> From: dan hart <email@example.com> > > My solution is comparable exams for all students. Then, perhaps, we would > have incentives for students to learn like they do in other countries and > incentives for teachers to work on their teaching and, YES, even implement > moderate reforms.
A major problem in Ohio is that the legislature has implemented 'proficiency tests'. I have become totally disgusted with the incredible amount of time we are forced to spend addressing these. We spend an entire week administering them, usually during calculus bell, and passing isn't even required for graduation. The freshman test takes an additional week (fortunately NOT interrupting calculus). Students MUST pass this test to graduate. Nowhere near 100% pass the freshman test. Some districts are embarrassingly low (it's a middle school math test). Consequently we talk about almost NOTHING else in (administrator-led) department meetings except for 'how do we get more kids to pass' that test.
The tests are, among other state collected data, supposed to help rank schools, including funding. 'Deficient' schools get less or none. (Now that the state supreme court has declared the property tax unconstitutional, who knows of the ultimate effect of losing yet more funding.) So far, this hasn't happened. Maybe it won't ever. But any time you have such a global test, the pressure from administration and politicians is enormous.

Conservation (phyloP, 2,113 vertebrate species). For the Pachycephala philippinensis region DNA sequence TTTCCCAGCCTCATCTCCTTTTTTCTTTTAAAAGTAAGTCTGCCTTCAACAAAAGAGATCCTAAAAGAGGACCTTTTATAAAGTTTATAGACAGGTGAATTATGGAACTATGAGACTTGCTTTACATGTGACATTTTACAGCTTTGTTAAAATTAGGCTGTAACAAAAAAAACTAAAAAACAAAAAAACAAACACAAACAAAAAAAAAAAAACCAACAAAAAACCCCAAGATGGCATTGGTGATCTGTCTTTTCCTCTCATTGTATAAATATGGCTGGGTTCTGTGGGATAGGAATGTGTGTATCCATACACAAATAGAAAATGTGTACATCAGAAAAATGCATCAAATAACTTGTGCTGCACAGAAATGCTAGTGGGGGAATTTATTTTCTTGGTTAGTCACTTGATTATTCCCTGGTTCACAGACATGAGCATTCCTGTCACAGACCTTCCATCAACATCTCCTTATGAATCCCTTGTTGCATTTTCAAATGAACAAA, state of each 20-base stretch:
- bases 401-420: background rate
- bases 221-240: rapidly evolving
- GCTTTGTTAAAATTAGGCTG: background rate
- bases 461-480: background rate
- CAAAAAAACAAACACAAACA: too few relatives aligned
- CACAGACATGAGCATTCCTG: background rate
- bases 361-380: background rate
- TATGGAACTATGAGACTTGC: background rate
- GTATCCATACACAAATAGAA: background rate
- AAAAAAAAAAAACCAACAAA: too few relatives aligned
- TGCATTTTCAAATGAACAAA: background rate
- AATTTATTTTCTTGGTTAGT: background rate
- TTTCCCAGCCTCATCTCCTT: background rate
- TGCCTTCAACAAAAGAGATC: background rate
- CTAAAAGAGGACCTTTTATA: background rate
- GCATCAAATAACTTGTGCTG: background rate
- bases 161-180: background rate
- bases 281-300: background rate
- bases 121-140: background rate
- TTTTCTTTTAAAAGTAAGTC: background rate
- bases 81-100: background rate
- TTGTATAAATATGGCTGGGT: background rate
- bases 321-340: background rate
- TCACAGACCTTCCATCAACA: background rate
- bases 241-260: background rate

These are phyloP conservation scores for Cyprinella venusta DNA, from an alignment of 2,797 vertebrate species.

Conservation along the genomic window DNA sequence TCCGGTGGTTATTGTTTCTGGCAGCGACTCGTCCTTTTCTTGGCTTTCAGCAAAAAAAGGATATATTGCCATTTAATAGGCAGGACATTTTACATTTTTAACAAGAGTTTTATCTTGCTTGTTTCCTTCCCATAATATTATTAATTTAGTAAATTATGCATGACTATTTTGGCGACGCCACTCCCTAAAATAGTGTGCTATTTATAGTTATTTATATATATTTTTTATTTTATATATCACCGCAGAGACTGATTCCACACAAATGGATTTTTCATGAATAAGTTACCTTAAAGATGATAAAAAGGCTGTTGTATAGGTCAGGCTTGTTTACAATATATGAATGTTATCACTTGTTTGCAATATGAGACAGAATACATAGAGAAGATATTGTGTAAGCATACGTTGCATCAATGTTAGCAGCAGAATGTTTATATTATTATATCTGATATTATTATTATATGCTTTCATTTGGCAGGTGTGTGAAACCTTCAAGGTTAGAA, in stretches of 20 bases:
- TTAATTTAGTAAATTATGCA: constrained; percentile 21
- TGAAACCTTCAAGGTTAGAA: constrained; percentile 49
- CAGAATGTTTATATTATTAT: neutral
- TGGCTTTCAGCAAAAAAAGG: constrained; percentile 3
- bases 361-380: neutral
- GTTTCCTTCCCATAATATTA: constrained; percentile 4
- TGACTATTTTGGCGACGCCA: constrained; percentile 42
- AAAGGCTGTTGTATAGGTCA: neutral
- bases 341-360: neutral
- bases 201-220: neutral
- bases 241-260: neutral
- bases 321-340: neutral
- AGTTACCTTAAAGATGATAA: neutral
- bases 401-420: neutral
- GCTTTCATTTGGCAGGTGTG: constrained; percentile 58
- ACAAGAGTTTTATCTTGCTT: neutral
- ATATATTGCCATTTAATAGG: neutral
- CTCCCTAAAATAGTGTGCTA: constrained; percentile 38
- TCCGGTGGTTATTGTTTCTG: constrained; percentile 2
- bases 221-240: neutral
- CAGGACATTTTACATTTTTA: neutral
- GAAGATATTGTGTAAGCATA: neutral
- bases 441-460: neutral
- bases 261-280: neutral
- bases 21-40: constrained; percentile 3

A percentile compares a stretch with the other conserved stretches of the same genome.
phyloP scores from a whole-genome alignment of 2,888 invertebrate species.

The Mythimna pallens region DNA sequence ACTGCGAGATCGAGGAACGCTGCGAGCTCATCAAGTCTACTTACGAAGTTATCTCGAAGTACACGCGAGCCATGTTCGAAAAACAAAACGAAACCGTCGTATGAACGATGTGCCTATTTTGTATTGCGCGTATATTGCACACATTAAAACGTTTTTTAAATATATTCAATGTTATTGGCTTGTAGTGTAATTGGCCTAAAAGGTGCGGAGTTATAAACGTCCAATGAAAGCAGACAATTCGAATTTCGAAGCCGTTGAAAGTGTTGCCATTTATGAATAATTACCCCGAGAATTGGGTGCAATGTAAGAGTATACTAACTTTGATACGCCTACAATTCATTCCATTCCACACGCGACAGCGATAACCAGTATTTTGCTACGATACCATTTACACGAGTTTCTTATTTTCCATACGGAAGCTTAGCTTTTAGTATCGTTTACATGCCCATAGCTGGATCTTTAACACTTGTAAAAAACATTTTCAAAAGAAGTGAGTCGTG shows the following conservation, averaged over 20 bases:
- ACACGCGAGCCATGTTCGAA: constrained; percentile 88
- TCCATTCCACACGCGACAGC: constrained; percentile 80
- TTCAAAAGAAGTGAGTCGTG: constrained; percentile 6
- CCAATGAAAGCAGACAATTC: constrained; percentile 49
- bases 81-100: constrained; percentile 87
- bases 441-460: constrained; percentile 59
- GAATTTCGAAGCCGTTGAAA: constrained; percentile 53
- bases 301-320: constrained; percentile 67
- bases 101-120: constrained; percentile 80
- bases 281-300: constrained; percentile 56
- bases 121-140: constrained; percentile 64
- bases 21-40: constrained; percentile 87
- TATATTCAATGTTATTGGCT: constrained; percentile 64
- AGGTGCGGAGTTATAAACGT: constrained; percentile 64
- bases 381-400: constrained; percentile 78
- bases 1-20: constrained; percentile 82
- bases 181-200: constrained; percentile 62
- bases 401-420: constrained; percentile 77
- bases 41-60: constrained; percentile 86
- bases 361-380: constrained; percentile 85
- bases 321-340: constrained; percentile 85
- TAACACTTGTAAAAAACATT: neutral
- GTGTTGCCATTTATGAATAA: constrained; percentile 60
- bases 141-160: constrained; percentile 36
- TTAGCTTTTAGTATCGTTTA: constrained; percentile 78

I, for one, turn out well-prepared calculus students (if they give it all they can) (and even algebra I students, if they give it all they can). I don't need the added pressure from administrators and politicians of more state or national tests. A favorite political issue is 'lower test scores' on SAT and ACT and refuses to go away despite all evidence that this is inevitable, when more and more students than ever before take those tests.
Now I'm retiring in 1998, so this won't ever affect me as a teacher, but I think I speak for others. I personally have nothing to hide. Let's just do the best we can and hope for the best. When I started teaching (1968), we had WONDERFUL students and NO PRESSURE because of it. Now, everybody and her brother must take every test they can, regardless of their own attitudes toward learning, and the low scores are OUR fault. (?????) Leave it alone.
> Instead we're stuck with this rather peculiar American utopianism that > we will make school so darn interesting that the kids will flock to the > library to study the night away. It would be kind of amusing if we weren't > destroying so many students' chances for educational success simply > because we're afraid to demand mastery from them.
I, for one, demand mastery OF WHAT I TEACH. I'm not a popular guy because of it. But I have a good feel what reform is and what needs to be taught when, where, and how. One of the big problems with reform is that too much pressure was put on too many unprepared people to do a job which wasn't even well-defined by those saying 'DO IT!' Don't pull the plug on it just yet. Let the pendulum swing back toward the middle. I have NO DOUBT that a LOT of the AB AP calculus debacle of the past 2 years (any data on this year yet?) is because of the pendulum swinging way farther than anybody at the College Board dreamed.
Moderate use of technology as a unifying theme and connector of concepts is the goal of that aspect of reform. I KNOW at least one teacher whose proudly stated philosophy is, "To be successful in math, all a student needs to be good at is solving word problems with a graphing calculator." It is BUNK such as that which is giving the reform movement a bad name and record.
Don't pull the plug on it just yet.
Dave Slomer AP Calculus and Computer Science Teacher Winton Woods HS, Cincinnati, OH 45240